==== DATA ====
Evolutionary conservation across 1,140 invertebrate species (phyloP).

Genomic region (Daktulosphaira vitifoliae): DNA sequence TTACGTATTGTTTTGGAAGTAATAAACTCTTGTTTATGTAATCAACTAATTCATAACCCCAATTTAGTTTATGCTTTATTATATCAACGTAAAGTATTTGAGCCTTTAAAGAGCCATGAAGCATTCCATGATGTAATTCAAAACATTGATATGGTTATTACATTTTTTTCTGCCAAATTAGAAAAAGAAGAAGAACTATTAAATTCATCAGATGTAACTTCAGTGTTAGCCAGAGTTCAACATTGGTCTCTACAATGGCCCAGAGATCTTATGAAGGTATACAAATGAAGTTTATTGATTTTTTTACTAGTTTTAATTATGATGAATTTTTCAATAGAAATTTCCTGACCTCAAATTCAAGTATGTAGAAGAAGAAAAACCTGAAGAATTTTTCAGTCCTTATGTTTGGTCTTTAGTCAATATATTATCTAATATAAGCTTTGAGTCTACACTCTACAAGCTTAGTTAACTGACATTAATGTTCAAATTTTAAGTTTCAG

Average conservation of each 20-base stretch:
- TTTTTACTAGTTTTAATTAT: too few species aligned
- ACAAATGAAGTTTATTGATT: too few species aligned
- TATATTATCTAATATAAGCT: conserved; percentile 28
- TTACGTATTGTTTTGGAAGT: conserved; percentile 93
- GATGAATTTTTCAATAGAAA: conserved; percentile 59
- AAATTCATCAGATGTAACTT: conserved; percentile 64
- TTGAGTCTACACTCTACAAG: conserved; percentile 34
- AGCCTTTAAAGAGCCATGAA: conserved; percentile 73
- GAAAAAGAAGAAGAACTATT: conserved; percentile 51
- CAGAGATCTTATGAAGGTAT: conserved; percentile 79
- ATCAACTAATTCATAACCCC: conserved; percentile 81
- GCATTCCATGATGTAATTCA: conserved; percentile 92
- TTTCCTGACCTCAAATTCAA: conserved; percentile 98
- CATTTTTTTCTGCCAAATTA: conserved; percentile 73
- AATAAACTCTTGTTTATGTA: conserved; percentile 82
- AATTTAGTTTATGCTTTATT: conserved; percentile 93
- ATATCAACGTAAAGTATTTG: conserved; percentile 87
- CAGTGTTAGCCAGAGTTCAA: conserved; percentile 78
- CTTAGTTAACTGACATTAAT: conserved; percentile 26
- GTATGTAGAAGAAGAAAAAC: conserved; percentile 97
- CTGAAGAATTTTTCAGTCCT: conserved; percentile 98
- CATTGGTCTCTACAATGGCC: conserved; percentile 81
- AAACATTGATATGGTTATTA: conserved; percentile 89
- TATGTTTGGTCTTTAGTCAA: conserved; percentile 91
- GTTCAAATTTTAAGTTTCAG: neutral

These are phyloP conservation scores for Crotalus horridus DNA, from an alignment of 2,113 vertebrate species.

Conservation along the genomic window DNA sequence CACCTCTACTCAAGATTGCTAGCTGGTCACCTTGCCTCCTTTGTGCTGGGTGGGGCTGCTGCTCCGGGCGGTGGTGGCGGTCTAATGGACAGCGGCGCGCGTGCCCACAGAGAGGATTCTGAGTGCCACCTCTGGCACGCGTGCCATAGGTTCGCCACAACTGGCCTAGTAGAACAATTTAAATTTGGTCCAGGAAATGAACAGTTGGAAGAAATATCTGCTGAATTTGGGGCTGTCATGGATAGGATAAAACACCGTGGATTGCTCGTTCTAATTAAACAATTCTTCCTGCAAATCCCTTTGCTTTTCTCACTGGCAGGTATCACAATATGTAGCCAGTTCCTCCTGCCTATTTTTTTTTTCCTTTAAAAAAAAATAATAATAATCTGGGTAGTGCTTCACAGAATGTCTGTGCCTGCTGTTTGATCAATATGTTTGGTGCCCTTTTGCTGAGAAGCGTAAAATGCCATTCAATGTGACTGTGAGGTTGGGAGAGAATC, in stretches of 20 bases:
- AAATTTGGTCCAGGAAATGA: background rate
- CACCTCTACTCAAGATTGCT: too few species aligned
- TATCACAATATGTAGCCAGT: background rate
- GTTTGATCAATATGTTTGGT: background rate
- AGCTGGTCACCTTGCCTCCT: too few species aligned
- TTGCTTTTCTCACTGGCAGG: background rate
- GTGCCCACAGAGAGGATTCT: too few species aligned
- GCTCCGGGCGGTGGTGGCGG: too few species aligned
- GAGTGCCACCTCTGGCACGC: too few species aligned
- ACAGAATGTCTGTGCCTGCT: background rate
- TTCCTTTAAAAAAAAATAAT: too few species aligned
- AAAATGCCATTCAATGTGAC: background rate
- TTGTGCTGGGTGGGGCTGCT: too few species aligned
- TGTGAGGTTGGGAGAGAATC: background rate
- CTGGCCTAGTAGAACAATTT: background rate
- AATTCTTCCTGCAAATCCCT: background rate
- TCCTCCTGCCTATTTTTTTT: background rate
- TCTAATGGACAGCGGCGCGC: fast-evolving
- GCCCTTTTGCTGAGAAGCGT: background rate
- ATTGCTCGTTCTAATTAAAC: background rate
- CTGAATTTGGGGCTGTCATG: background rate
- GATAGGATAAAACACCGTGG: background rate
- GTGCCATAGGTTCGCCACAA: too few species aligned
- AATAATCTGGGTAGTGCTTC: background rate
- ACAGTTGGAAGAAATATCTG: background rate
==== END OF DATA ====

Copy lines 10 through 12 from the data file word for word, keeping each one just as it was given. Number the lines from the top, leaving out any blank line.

- TTGAGTCTACACTCTACAAG: conserved; percentile 34
- AGCCTTTAAAGAGCCATGAA: conserved; percentile 73
- GAAAAAGAAGAAGAACTATT: conserved; percentile 51